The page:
Explore the lives of Bengali and Sylheti-speaking communaties living and working in the Cathedral and King St quarters of Norwich.
There are 14 excerpts in total for you to enjoy. You can download a Stories From the Quarter map here and embark on the walk yourself, or follow along online by listening to the story below. Explore Stories From the Quarter in full here →
Discover how Shahid Akther’s love of the sea and experience as a ship captain brought him across the ocean to Norwich.
My name is Shahid Akhter. I was born in Karachi, Pakistan. My father is from the Chittagong district of Bangladesh. I basically grew up in Shukrabad, in Dhaka city. I spent my school and college life in Dhaka. At that time Dhaka was relatively clean, not as dirty as it is now. We didn’t have great connectivity through gadgets which show digital maps, and communication technology; nevertheless, I had a very happy childhood. School friends and neighbourhood friends alike lived together in a nice environment. We all used to play football and cricket together. I had a great time. I stayed in regular contact with our village, and every holiday we used to go to Chittagong. My wife Rakhi has no memories of the village, but I do.
My father was an automobile engineer, and he worked in the Pakistan Air Force before later joining Pakistan International Airlines. After the liberation war of Bangladesh in 1971, he joined the national airlines, Bangladesh Biman. He is a very hardworking and loving person; I idolise my father. Our mother was a housewife, she brought us up with great love and took great care to guide us in our studies. I was very close to my mother, the first time I was separated from her was when I began my training at marine academy. My parents are alive, and they have been here a few times, but they don’t like the weather here. I miss them very much. I also greatly miss the social congregation of relatives from Bangladesh. You can go out in Bangladesh at 10-11pm, but here everything goes quiet after 5pm. There are many good facilities here, but there is a very different feel to this country in terms of culture and traditions.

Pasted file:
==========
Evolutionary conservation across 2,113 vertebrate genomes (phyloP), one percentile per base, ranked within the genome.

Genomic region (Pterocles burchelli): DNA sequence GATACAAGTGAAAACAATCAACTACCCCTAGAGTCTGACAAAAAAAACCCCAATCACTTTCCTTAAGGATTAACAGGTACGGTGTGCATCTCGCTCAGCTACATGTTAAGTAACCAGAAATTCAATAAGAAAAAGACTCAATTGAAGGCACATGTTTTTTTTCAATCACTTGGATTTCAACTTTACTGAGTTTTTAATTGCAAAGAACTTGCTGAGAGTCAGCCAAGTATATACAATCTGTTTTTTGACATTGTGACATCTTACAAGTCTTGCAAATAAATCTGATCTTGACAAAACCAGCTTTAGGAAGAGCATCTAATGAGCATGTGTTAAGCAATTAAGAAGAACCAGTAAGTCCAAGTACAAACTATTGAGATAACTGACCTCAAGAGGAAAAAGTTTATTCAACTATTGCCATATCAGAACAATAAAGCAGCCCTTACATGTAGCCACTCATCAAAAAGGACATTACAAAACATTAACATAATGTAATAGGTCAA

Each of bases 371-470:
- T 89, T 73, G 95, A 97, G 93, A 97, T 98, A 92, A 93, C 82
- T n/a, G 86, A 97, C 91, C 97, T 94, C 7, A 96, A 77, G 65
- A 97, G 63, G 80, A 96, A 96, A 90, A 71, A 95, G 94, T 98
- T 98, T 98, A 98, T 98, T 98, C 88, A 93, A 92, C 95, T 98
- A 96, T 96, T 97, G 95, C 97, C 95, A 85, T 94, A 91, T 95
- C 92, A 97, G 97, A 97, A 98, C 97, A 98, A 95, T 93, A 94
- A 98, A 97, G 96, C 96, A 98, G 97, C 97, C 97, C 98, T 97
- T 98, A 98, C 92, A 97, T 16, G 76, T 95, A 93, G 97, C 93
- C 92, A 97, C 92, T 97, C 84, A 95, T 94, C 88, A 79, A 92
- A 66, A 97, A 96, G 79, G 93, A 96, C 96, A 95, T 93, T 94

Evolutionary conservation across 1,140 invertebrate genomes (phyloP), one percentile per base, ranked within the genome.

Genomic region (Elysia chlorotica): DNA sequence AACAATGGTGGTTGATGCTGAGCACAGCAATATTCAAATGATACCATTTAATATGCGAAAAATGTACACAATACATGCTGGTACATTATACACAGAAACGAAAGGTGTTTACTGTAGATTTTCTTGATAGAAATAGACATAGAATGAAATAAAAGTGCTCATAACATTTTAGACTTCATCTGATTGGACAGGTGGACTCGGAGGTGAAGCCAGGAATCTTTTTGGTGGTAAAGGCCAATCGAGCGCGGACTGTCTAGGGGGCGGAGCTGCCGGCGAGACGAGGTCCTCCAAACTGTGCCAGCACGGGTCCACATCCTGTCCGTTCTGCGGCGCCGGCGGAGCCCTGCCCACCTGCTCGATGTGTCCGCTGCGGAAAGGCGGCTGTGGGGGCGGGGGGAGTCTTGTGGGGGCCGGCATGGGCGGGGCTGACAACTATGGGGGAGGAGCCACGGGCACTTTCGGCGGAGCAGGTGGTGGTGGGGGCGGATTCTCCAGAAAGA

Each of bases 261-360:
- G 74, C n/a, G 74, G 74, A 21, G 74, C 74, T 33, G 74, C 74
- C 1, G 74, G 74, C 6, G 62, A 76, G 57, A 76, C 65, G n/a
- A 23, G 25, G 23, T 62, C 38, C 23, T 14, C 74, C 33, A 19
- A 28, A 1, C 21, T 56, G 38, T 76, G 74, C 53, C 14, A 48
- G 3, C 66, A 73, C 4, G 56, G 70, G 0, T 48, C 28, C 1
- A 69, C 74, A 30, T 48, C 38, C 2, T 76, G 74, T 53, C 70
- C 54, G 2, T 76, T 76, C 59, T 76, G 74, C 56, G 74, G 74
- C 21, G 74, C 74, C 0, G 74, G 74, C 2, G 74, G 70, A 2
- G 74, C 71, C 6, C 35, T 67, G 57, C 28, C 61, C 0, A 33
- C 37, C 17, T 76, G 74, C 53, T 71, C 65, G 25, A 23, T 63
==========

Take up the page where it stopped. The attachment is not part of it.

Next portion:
We are three brothers and one sister; I am the second eldest of the three brothers. My elder brother is a marine engineer, now living in Sydney. My younger brother is a doctor, who lives in Birmingham. It was my younger brother who suggested to me that I should come and settle here. My only sister is a doctor, she is married and lives in Saudi Arabia. We are very friendly as siblings.
How I met my wife is quite a strange story. It was not a love match. My family was looking for a prospective bride. My maternal uncle and his wife both worked as specialist doctors. My maternal uncle was a medicine specialist, and his wife was a child specialist. Their surgeries were side by side. Rakhi was a patient at my uncle’s practice; and at the time she was a first-year university student. My uncle prescribed her a few medical tests, then talked to her a bit and liked her very much. The next day, when Rakhi’s brother went to bring the report, my uncle suggested to Rakhi’s brother that I could be a potential suitor for his sister. Naturally Rakhi’s brother protested the match, stating that nobody from the groom’s house had seen Rakhi, so how could a marriage take place? Then my uncle said that while Rakhi was leaving his practice the other day, he called his wife and his mother and asked them to take a look at the girl who was leaving his surgery. They had seen the prospective bride. That’s how it all started. Last year we celebrated our silver wedding anniversary, it has been twenty-five years.